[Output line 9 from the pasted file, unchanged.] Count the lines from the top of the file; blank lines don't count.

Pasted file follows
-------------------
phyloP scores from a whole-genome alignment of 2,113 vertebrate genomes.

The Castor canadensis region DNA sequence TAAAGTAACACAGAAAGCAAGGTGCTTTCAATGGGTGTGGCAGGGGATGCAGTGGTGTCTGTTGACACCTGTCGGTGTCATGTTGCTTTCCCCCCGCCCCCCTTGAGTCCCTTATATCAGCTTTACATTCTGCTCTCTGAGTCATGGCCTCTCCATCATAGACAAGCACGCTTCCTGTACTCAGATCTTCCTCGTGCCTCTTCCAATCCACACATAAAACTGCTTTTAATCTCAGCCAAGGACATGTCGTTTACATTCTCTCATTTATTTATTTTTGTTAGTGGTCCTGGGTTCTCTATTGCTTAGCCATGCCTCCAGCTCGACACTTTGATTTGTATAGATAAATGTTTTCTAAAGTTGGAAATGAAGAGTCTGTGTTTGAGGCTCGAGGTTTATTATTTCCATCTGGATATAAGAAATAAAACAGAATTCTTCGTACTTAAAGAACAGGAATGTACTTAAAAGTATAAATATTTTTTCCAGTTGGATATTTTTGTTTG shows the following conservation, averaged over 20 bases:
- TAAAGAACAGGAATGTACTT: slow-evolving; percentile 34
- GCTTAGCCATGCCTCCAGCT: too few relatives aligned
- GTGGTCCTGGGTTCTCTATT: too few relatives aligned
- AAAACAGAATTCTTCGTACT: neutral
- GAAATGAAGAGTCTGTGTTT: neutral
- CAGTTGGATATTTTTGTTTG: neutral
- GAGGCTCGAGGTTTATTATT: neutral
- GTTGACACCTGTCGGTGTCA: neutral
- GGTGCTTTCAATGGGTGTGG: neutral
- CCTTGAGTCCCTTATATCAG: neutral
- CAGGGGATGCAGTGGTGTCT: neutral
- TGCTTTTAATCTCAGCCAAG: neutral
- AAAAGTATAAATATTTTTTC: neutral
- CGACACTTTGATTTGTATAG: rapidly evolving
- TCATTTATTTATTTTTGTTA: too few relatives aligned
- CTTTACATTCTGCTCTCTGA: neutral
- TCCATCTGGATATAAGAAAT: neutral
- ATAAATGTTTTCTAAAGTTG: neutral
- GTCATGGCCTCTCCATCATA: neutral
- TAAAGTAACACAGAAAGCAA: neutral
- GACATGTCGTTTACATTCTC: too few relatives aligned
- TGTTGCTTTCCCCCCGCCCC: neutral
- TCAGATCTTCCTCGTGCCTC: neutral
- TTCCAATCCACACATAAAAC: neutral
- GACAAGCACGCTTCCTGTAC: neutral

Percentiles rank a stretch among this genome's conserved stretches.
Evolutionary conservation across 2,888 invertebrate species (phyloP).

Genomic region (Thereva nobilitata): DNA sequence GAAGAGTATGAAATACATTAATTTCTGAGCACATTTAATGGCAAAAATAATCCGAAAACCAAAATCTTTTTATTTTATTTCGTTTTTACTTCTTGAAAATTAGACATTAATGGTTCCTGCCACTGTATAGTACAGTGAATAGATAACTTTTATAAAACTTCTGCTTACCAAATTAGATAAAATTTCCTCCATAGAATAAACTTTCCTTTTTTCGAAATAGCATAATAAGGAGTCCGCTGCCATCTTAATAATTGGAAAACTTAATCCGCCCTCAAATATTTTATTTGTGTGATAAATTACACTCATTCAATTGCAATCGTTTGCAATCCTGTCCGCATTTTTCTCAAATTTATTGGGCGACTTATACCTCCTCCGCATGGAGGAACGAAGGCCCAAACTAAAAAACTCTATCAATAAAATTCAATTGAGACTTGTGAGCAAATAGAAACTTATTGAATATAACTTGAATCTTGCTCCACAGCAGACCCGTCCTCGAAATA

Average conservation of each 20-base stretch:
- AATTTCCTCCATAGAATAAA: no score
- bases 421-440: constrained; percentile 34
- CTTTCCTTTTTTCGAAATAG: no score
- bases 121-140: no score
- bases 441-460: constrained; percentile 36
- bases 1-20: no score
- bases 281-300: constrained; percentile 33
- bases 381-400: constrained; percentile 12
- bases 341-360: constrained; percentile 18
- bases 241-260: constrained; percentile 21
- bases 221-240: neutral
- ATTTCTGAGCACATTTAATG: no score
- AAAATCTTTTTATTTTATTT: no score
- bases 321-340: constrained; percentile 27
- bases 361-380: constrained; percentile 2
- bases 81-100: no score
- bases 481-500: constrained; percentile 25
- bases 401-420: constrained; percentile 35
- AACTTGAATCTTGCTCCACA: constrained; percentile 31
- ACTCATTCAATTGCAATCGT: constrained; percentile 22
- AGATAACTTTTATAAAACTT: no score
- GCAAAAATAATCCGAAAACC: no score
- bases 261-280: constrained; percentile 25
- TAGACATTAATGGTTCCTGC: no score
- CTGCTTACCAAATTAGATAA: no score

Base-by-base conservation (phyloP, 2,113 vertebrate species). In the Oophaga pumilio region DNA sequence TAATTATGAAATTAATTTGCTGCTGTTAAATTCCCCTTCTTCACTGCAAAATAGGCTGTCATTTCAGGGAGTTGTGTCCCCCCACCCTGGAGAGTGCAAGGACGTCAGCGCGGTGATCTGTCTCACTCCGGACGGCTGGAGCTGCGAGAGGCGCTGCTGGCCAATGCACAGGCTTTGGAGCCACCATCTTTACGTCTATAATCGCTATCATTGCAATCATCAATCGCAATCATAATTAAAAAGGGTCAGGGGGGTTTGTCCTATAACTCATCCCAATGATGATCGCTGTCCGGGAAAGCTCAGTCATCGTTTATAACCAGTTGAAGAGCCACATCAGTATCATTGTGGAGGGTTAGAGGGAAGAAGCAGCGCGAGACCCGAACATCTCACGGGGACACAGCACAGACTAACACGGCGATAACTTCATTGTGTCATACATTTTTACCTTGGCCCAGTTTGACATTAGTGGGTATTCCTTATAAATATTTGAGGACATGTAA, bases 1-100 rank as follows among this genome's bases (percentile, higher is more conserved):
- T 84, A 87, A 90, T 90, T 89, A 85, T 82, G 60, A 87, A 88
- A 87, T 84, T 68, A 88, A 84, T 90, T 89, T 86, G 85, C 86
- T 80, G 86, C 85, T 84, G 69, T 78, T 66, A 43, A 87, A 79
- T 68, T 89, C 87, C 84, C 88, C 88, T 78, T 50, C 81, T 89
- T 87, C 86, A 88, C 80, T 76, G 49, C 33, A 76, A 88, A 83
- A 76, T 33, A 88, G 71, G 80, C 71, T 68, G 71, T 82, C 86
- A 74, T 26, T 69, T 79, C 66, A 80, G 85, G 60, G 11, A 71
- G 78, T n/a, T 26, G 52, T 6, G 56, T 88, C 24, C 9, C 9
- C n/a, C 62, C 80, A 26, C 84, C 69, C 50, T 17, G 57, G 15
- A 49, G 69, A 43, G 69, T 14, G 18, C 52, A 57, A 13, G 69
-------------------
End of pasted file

- GAGGCTCGAGGTTTATTATT: neutral